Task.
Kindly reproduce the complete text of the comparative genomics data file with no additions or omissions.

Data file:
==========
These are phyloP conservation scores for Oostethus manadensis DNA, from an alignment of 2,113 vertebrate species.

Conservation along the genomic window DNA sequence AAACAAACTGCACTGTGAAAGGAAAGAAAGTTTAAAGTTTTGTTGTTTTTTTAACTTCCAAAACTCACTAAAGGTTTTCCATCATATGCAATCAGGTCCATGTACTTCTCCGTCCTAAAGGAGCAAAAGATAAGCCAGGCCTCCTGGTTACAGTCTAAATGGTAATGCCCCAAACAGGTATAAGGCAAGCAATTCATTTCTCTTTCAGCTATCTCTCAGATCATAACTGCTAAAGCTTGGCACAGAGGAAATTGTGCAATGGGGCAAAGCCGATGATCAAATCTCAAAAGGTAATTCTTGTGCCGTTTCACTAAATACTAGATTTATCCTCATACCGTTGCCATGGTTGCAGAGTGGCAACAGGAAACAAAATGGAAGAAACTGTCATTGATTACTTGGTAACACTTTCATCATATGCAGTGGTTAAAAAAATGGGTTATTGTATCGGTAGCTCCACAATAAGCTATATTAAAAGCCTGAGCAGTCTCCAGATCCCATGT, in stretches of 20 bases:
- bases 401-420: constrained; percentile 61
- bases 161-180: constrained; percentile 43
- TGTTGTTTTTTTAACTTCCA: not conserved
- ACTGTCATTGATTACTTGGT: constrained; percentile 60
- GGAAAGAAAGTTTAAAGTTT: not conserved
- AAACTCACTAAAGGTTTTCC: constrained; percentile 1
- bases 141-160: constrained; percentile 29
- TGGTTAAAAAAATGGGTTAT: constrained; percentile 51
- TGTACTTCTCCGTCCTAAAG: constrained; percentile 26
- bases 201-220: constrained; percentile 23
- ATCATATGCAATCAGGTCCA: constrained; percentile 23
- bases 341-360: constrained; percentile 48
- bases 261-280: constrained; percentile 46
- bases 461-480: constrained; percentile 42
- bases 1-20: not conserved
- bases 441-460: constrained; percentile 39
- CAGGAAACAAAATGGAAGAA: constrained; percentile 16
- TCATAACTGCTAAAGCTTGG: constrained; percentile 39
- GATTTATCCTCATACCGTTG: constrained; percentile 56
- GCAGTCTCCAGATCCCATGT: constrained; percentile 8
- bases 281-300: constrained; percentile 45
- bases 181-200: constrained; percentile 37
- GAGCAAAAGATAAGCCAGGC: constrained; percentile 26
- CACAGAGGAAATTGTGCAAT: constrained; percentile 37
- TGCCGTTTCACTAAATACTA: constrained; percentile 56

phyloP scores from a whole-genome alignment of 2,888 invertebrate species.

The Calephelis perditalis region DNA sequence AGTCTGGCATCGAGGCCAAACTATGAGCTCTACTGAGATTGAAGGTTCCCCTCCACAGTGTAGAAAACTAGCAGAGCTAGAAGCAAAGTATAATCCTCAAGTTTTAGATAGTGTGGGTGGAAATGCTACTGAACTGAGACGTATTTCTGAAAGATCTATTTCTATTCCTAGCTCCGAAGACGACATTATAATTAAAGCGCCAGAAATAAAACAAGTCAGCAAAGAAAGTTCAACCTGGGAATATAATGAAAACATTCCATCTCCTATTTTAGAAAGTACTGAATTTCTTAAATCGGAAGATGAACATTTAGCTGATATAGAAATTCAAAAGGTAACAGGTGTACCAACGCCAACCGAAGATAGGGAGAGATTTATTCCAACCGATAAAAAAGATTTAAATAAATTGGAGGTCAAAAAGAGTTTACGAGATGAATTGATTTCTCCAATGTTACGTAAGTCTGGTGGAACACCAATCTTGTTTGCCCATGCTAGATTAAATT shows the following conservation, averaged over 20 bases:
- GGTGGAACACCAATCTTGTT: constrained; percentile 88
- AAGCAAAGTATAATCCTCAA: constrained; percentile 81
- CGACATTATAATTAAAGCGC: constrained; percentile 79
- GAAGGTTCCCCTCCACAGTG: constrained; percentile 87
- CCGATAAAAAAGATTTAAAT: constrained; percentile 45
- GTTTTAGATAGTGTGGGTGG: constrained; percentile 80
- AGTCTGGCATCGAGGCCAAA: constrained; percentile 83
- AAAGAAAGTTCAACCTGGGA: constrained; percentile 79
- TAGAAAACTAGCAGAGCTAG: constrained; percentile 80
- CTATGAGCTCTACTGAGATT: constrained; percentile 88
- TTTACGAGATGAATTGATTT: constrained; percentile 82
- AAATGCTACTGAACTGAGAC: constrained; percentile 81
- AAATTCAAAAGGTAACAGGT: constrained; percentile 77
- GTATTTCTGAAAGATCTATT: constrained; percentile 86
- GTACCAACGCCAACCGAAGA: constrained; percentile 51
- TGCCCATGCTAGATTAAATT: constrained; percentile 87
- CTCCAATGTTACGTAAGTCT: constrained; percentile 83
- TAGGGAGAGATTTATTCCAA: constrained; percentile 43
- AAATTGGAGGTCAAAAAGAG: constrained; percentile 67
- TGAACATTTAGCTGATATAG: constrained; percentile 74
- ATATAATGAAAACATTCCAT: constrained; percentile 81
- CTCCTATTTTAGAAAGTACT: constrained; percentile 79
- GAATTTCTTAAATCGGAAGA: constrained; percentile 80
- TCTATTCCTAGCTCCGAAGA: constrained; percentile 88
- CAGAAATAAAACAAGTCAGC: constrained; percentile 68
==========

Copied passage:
These are phyloP conservation scores for Oostethus manadensis DNA, from an alignment of 2,113 vertebrate species.

Conservation along the genomic window DNA sequence AAACAAACTGCACTGTGAAAGGAAAGAAAGTTTAAAGTTTTGTTGTTTTTTTAACTTCCAAAACTCACTAAAGGTTTTCCATCATATGCAATCAGGTCCATGTACTTCTCCGTCCTAAAGGAGCAAAAGATAAGCCAGGCCTCCTGGTTACAGTCTAAATGGTAATGCCCCAAACAGGTATAAGGCAAGCAATTCATTTCTCTTTCAGCTATCTCTCAGATCATAACTGCTAAAGCTTGGCACAGAGGAAATTGTGCAATGGGGCAAAGCCGATGATCAAATCTCAAAAGGTAATTCTTGTGCCGTTTCACTAAATACTAGATTTATCCTCATACCGTTGCCATGGTTGCAGAGTGGCAACAGGAAACAAAATGGAAGAAACTGTCATTGATTACTTGGTAACACTTTCATCATATGCAGTGGTTAAAAAAATGGGTTATTGTATCGGTAGCTCCACAATAAGCTATATTAAAAGCCTGAGCAGTCTCCAGATCCCATGT, in stretches of 20 bases:
- bases 401-420: constrained; percentile 61
- bases 161-180: constrained; percentile 43
- TGTTGTTTTTTTAACTTCCA: not conserved
- ACTGTCATTGATTACTTGGT: constrained; percentile 60
- GGAAAGAAAGTTTAAAGTTT: not conserved
- AAACTCACTAAAGGTTTTCC: constrained; percentile 1
- bases 141-160: constrained; percentile 29
- TGGTTAAAAAAATGGGTTAT: constrained; percentile 51
- TGTACTTCTCCGTCCTAAAG: constrained; percentile 26
- bases 201-220: constrained; percentile 23
- ATCATATGCAATCAGGTCCA: constrained; percentile 23
- bases 341-360: constrained; percentile 48
- bases 261-280: constrained; percentile 46
- bases 461-480: constrained; percentile 42
- bases 1-20: not conserved
- bases 441-460: constrained; percentile 39
- CAGGAAACAAAATGGAAGAA: constrained; percentile 16
- TCATAACTGCTAAAGCTTGG: constrained; percentile 39
- GATTTATCCTCATACCGTTG: constrained; percentile 56
- GCAGTCTCCAGATCCCATGT: constrained; percentile 8
- bases 281-300: constrained; percentile 45
- bases 181-200: constrained; percentile 37
- GAGCAAAAGATAAGCCAGGC: constrained; percentile 26
- CACAGAGGAAATTGTGCAAT: constrained; percentile 37
- TGCCGTTTCACTAAATACTA: constrained; percentile 56

phyloP scores from a whole-genome alignment of 2,888 invertebrate species.

The Calephelis perditalis region DNA sequence AGTCTGGCATCGAGGCCAAACTATGAGCTCTACTGAGATTGAAGGTTCCCCTCCACAGTGTAGAAAACTAGCAGAGCTAGAAGCAAAGTATAATCCTCAAGTTTTAGATAGTGTGGGTGGAAATGCTACTGAACTGAGACGTATTTCTGAAAGATCTATTTCTATTCCTAGCTCCGAAGACGACATTATAATTAAAGCGCCAGAAATAAAACAAGTCAGCAAAGAAAGTTCAACCTGGGAATATAATGAAAACATTCCATCTCCTATTTTAGAAAGTACTGAATTTCTTAAATCGGAAGATGAACATTTAGCTGATATAGAAATTCAAAAGGTAACAGGTGTACCAACGCCAACCGAAGATAGGGAGAGATTTATTCCAACCGATAAAAAAGATTTAAATAAATTGGAGGTCAAAAAGAGTTTACGAGATGAATTGATTTCTCCAATGTTACGTAAGTCTGGTGGAACACCAATCTTGTTTGCCCATGCTAGATTAAATT shows the following conservation, averaged over 20 bases:
- GGTGGAACACCAATCTTGTT: constrained; percentile 88
- AAGCAAAGTATAATCCTCAA: constrained; percentile 81
- CGACATTATAATTAAAGCGC: constrained; percentile 79
- GAAGGTTCCCCTCCACAGTG: constrained; percentile 87
- CCGATAAAAAAGATTTAAAT: constrained; percentile 45
- GTTTTAGATAGTGTGGGTGG: constrained; percentile 80
- AGTCTGGCATCGAGGCCAAA: constrained; percentile 83
- AAAGAAAGTTCAACCTGGGA: constrained; percentile 79
- TAGAAAACTAGCAGAGCTAG: constrained; percentile 80
- CTATGAGCTCTACTGAGATT: constrained; percentile 88
- TTTACGAGATGAATTGATTT: constrained; percentile 82
- AAATGCTACTGAACTGAGAC: constrained; percentile 81
- AAATTCAAAAGGTAACAGGT: constrained; percentile 77
- GTATTTCTGAAAGATCTATT: constrained; percentile 86
- GTACCAACGCCAACCGAAGA: constrained; percentile 51
- TGCCCATGCTAGATTAAATT: constrained; percentile 87
- CTCCAATGTTACGTAAGTCT: constrained; percentile 83
- TAGGGAGAGATTTATTCCAA: constrained; percentile 43
- AAATTGGAGGTCAAAAAGAG: constrained; percentile 67
- TGAACATTTAGCTGATATAG: constrained; percentile 74
- ATATAATGAAAACATTCCAT: constrained; percentile 81
- CTCCTATTTTAGAAAGTACT: constrained; percentile 79
- GAATTTCTTAAATCGGAAGA: constrained; percentile 80
- TCTATTCCTAGCTCCGAAGA: constrained; percentile 88
- CAGAAATAAAACAAGTCAGC: constrained; percentile 68